Estimated departure: Week 5

Mid-season departures

Stacey

Stacey’s buns ain’t got it going on. The mum of three only started tweeting today – and this was simply to retweet GBBO’s official announcements. That said, Stacey appears to have cooked a courgette cake on 9 June, indicating she stays in the competition until at least free-from week (or she’s just a massive sadist).

Estimated departure: Week 6

Chris

Chris is a tricky one, as he’s already verified on Twitter and was already solidly social media famous before GBBO. The one stinker of a clue he did leave, however, was tweeting about baking a cake without sugar on 5 June. As he was in London on 18 June (a Sunday, and therefore a GBBO filming day) and between the free-from week and this date he tweeted about bread and biscuits (which are traditionally filmed before free-from week in Bake Off history) I suspect he left just before, or slap bang on, Week 7. ARE YOU PROUD NOW, MOTHER?

Estimated departure: Week 7

Flo

Flo’s personal motto is “Flo leaves no clues”, or at least I assume it is because truly, the lady doesn’t. She’s the oldest Bake Off contestant ever, meaning we can forgive her for not logging onto the WWWs. I am certain she’ll join Twitter once she realises how many people love her, a bit like Val of seasons past. See you soon, Flo. See you soon.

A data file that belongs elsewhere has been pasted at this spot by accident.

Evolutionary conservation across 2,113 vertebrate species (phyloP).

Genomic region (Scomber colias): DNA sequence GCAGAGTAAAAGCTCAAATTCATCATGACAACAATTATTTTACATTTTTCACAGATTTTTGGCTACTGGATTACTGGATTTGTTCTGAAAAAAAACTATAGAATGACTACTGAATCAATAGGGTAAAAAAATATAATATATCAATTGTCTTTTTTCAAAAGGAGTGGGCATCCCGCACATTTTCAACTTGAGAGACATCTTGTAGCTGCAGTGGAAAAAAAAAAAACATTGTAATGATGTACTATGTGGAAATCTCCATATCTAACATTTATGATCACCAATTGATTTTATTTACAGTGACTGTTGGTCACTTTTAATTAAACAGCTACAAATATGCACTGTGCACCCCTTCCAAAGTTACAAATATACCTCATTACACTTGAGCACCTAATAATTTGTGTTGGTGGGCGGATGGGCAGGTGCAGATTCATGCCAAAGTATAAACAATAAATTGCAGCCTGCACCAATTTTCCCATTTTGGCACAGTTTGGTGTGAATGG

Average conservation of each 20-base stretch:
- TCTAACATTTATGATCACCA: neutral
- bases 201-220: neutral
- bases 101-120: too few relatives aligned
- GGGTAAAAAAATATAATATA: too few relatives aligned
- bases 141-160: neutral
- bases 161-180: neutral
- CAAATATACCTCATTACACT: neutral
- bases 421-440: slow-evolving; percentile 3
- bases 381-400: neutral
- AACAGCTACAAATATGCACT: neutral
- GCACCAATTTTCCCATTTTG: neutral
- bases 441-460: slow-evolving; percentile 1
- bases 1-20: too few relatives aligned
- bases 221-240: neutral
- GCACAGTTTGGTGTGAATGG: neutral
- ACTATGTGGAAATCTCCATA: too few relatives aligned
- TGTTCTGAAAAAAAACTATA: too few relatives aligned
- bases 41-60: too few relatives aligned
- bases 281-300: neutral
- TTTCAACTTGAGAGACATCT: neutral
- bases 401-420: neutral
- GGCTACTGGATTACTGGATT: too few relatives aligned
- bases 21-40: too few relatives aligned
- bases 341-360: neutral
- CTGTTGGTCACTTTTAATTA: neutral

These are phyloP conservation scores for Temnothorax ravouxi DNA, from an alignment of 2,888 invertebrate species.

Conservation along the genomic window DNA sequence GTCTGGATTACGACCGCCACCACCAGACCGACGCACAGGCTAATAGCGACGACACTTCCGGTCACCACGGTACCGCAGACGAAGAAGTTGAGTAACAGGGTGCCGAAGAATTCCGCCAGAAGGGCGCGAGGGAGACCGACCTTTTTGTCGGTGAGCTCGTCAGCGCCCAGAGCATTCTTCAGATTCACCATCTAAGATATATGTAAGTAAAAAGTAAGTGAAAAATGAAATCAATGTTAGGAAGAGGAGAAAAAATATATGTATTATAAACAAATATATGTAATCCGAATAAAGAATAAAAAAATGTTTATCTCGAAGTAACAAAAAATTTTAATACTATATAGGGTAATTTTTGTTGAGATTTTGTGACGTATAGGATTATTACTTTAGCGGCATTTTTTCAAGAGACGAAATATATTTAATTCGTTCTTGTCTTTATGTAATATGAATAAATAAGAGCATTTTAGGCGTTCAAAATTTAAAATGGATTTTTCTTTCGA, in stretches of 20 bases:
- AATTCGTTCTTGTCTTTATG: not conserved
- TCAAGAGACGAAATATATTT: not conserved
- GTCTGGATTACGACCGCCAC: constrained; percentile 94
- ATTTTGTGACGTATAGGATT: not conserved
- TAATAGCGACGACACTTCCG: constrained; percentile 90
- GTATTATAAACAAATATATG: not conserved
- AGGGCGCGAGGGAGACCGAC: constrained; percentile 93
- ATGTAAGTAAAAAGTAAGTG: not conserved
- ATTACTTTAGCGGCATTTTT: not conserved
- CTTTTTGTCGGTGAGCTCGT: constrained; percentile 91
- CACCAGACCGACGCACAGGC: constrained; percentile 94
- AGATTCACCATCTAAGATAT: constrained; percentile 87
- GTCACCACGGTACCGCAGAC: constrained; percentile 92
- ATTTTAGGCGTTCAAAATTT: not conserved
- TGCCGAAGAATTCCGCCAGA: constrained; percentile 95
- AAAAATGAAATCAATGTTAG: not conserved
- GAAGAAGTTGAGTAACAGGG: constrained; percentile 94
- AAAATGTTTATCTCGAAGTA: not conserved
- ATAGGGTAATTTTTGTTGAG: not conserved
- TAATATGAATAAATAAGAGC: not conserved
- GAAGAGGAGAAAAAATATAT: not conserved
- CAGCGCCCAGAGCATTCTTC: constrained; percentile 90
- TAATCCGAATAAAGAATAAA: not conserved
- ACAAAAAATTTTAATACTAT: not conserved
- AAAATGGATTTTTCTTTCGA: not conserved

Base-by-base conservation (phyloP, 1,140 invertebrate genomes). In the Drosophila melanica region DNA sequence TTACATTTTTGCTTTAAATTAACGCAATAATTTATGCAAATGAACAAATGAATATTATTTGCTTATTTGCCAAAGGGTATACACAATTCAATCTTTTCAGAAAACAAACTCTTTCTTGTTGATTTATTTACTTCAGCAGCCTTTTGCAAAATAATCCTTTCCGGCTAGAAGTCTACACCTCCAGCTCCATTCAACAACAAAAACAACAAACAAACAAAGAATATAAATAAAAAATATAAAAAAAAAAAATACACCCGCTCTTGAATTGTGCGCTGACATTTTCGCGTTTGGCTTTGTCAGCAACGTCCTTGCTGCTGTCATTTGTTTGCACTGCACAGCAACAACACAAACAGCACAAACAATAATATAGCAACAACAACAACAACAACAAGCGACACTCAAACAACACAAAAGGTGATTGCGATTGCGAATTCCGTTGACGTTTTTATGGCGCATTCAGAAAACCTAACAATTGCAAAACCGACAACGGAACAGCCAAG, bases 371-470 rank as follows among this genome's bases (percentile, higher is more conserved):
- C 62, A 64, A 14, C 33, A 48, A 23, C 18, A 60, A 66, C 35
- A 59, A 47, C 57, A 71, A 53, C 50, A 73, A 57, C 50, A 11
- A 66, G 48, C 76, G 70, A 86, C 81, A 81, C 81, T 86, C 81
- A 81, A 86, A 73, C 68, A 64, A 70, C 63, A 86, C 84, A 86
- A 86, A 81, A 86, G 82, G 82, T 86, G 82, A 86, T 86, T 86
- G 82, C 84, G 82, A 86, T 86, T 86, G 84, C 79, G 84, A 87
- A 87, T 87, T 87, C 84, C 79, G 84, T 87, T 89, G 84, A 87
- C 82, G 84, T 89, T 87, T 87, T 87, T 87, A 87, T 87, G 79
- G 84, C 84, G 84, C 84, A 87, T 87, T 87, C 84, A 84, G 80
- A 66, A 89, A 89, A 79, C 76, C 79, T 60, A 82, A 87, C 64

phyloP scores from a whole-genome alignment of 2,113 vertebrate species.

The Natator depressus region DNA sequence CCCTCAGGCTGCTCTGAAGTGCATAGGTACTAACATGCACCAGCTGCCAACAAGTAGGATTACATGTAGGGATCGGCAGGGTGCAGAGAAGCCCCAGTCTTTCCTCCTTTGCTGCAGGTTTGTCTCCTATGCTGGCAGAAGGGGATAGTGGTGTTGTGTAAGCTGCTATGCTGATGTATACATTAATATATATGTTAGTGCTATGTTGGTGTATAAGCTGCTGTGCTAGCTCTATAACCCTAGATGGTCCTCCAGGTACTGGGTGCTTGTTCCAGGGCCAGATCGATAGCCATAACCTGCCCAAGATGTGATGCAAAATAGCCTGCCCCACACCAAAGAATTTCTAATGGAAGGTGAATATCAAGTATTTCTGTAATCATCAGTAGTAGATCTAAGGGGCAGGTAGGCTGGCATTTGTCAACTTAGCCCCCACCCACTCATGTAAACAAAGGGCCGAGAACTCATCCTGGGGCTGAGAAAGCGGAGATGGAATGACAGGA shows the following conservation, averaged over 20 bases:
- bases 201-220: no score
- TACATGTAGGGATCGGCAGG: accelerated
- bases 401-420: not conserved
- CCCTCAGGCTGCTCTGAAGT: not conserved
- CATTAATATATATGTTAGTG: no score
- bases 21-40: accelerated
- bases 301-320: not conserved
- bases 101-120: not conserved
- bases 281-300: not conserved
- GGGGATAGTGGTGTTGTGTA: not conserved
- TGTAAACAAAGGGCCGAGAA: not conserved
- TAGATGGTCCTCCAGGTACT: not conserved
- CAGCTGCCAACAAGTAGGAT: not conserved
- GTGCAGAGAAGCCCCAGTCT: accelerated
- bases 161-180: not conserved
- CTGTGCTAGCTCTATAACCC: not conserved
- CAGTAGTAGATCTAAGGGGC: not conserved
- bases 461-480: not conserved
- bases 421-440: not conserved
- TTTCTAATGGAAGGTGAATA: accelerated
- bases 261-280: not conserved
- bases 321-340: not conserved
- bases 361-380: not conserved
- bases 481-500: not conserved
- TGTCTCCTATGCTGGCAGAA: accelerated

Estimated departure: Week 8

Liam

Liam either left in Week 1 or Week 9 – with 0 percent chance it was any of the weeks in between. The boy is an enigma – a cupcake conundrum, a macaron mystery. His bagel-eyed Twitter profile picture could realistically either be a professional shot OR taken by an A-Level mate with his dad’s camera. He tweeted calling his other contestants “family”, but he also only follows ONE of them on the site. Oh, oh, oh, mysterious boy, I want to get close to you. Move your baking next to mine.

Estimated departure: Week 9

Finalists

Steven

Twitter bios are laden with hidden meanings and Steven Carter-Bailey’s doesn’t disappoint. His bio tells people to tune in “every” (every!) Tuesday and he has started his own hashtag, #StevenGBBO. As he only started tweeting 4 August (indicating he was a busy lil baker before this point) AND his cakes look exceptionally lovely, this boy stinks of finalist.  

(That said, he has never tweeted about bread, meaning he potentially got chucked out on week three, Paul Hollywood’s reckoning.)

Sophie

Sophie’s Twitter trail is the most revealing of the lot, as the bike-loving baker recently followed a talent agency on the site. This agency represents one of last year’s GBBO bakers who left just before the finale. It’s clear Sophie’s rising faster than some saffron-infused sourdough left overnight in Mary’s proving drawer. Either that or she's bolder than Candice's lipstick. 

Chuen-Yan

Since joining Twitter in April 2017, Yan has been remarkably silent. Does this indicate an early departure? Yes, probably. Despite this, I’m going to put her as a finalist. She looks really nice. 

Amelia Tait is a technology and digital culture writer at the New Statesman.